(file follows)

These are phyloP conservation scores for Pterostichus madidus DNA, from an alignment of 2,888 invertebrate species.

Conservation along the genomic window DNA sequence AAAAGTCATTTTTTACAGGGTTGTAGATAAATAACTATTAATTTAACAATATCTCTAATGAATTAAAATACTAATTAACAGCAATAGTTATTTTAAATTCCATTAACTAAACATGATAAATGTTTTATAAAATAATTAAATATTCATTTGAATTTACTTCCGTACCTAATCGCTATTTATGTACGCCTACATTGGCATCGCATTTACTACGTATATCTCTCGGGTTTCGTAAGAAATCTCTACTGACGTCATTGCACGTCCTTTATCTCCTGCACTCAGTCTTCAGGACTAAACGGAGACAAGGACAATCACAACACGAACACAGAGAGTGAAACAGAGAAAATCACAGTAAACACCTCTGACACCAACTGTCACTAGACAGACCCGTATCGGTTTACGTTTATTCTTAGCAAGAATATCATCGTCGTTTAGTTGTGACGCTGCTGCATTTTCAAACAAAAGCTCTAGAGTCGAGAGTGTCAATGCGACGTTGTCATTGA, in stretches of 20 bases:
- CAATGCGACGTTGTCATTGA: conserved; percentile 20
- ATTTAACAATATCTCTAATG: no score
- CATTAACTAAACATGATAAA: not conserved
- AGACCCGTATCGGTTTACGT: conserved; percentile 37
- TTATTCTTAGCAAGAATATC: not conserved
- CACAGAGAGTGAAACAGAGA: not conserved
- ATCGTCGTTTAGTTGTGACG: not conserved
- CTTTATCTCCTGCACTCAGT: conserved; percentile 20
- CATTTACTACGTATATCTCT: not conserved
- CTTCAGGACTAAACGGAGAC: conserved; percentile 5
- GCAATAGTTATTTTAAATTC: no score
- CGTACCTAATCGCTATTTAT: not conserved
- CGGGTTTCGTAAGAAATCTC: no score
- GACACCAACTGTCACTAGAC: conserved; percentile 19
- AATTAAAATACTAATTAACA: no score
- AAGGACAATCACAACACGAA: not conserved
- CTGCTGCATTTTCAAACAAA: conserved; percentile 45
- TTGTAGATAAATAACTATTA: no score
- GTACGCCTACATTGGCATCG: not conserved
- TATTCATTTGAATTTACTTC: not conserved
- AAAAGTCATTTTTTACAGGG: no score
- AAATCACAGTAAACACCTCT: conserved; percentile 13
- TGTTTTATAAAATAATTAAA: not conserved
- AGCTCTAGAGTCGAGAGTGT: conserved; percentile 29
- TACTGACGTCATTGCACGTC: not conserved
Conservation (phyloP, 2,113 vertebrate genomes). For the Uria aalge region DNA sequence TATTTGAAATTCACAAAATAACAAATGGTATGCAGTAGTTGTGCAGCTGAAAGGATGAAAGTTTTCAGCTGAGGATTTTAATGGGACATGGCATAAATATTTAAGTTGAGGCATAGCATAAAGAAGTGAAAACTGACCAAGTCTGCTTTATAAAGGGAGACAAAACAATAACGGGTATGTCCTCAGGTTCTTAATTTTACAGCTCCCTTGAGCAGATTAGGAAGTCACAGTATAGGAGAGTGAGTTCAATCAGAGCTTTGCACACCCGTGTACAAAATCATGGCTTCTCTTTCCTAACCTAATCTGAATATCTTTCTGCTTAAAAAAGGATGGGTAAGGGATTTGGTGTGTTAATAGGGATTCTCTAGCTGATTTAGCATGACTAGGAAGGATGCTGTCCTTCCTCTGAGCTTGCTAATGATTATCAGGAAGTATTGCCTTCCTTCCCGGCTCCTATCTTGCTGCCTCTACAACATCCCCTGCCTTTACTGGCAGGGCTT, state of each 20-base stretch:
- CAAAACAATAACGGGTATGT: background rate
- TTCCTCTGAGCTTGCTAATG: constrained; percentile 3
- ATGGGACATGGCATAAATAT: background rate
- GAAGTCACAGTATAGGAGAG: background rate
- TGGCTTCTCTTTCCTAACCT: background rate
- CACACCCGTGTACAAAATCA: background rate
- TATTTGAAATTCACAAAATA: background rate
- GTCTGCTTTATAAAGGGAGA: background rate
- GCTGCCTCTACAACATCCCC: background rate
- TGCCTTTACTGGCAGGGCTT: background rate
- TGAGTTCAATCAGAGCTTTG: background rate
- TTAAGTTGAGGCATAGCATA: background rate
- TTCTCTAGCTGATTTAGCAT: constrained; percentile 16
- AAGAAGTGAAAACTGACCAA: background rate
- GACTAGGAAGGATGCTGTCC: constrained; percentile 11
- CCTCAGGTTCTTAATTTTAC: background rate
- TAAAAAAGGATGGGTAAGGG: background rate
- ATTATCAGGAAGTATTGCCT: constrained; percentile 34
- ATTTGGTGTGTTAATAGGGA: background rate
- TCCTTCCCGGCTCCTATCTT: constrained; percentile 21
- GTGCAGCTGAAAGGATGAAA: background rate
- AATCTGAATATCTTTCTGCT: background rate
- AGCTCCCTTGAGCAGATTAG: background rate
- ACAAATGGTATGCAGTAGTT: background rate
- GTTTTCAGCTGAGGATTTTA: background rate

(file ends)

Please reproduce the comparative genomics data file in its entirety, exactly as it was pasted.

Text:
These are phyloP conservation scores for Pterostichus madidus DNA, from an alignment of 2,888 invertebrate species.

Conservation along the genomic window DNA sequence AAAAGTCATTTTTTACAGGGTTGTAGATAAATAACTATTAATTTAACAATATCTCTAATGAATTAAAATACTAATTAACAGCAATAGTTATTTTAAATTCCATTAACTAAACATGATAAATGTTTTATAAAATAATTAAATATTCATTTGAATTTACTTCCGTACCTAATCGCTATTTATGTACGCCTACATTGGCATCGCATTTACTACGTATATCTCTCGGGTTTCGTAAGAAATCTCTACTGACGTCATTGCACGTCCTTTATCTCCTGCACTCAGTCTTCAGGACTAAACGGAGACAAGGACAATCACAACACGAACACAGAGAGTGAAACAGAGAAAATCACAGTAAACACCTCTGACACCAACTGTCACTAGACAGACCCGTATCGGTTTACGTTTATTCTTAGCAAGAATATCATCGTCGTTTAGTTGTGACGCTGCTGCATTTTCAAACAAAAGCTCTAGAGTCGAGAGTGTCAATGCGACGTTGTCATTGA, in stretches of 20 bases:
- CAATGCGACGTTGTCATTGA: conserved; percentile 20
- ATTTAACAATATCTCTAATG: no score
- CATTAACTAAACATGATAAA: not conserved
- AGACCCGTATCGGTTTACGT: conserved; percentile 37
- TTATTCTTAGCAAGAATATC: not conserved
- CACAGAGAGTGAAACAGAGA: not conserved
- ATCGTCGTTTAGTTGTGACG: not conserved
- CTTTATCTCCTGCACTCAGT: conserved; percentile 20
- CATTTACTACGTATATCTCT: not conserved
- CTTCAGGACTAAACGGAGAC: conserved; percentile 5
- GCAATAGTTATTTTAAATTC: no score
- CGTACCTAATCGCTATTTAT: not conserved
- CGGGTTTCGTAAGAAATCTC: no score
- GACACCAACTGTCACTAGAC: conserved; percentile 19
- AATTAAAATACTAATTAACA: no score
- AAGGACAATCACAACACGAA: not conserved
- CTGCTGCATTTTCAAACAAA: conserved; percentile 45
- TTGTAGATAAATAACTATTA: no score
- GTACGCCTACATTGGCATCG: not conserved
- TATTCATTTGAATTTACTTC: not conserved
- AAAAGTCATTTTTTACAGGG: no score
- AAATCACAGTAAACACCTCT: conserved; percentile 13
- TGTTTTATAAAATAATTAAA: not conserved
- AGCTCTAGAGTCGAGAGTGT: conserved; percentile 29
- TACTGACGTCATTGCACGTC: not conserved
Conservation (phyloP, 2,113 vertebrate genomes). For the Uria aalge region DNA sequence TATTTGAAATTCACAAAATAACAAATGGTATGCAGTAGTTGTGCAGCTGAAAGGATGAAAGTTTTCAGCTGAGGATTTTAATGGGACATGGCATAAATATTTAAGTTGAGGCATAGCATAAAGAAGTGAAAACTGACCAAGTCTGCTTTATAAAGGGAGACAAAACAATAACGGGTATGTCCTCAGGTTCTTAATTTTACAGCTCCCTTGAGCAGATTAGGAAGTCACAGTATAGGAGAGTGAGTTCAATCAGAGCTTTGCACACCCGTGTACAAAATCATGGCTTCTCTTTCCTAACCTAATCTGAATATCTTTCTGCTTAAAAAAGGATGGGTAAGGGATTTGGTGTGTTAATAGGGATTCTCTAGCTGATTTAGCATGACTAGGAAGGATGCTGTCCTTCCTCTGAGCTTGCTAATGATTATCAGGAAGTATTGCCTTCCTTCCCGGCTCCTATCTTGCTGCCTCTACAACATCCCCTGCCTTTACTGGCAGGGCTT, state of each 20-base stretch:
- CAAAACAATAACGGGTATGT: background rate
- TTCCTCTGAGCTTGCTAATG: constrained; percentile 3
- ATGGGACATGGCATAAATAT: background rate
- GAAGTCACAGTATAGGAGAG: background rate
- TGGCTTCTCTTTCCTAACCT: background rate
- CACACCCGTGTACAAAATCA: background rate
- TATTTGAAATTCACAAAATA: background rate
- GTCTGCTTTATAAAGGGAGA: background rate
- GCTGCCTCTACAACATCCCC: background rate
- TGCCTTTACTGGCAGGGCTT: background rate
- TGAGTTCAATCAGAGCTTTG: background rate
- TTAAGTTGAGGCATAGCATA: background rate
- TTCTCTAGCTGATTTAGCAT: constrained; percentile 16
- AAGAAGTGAAAACTGACCAA: background rate
- GACTAGGAAGGATGCTGTCC: constrained; percentile 11
- CCTCAGGTTCTTAATTTTAC: background rate
- TAAAAAAGGATGGGTAAGGG: background rate
- ATTATCAGGAAGTATTGCCT: constrained; percentile 34
- ATTTGGTGTGTTAATAGGGA: background rate
- TCCTTCCCGGCTCCTATCTT: constrained; percentile 21
- GTGCAGCTGAAAGGATGAAA: background rate
- AATCTGAATATCTTTCTGCT: background rate
- AGCTCCCTTGAGCAGATTAG: background rate
- ACAAATGGTATGCAGTAGTT: background rate
- GTTTTCAGCTGAGGATTTTA: background rate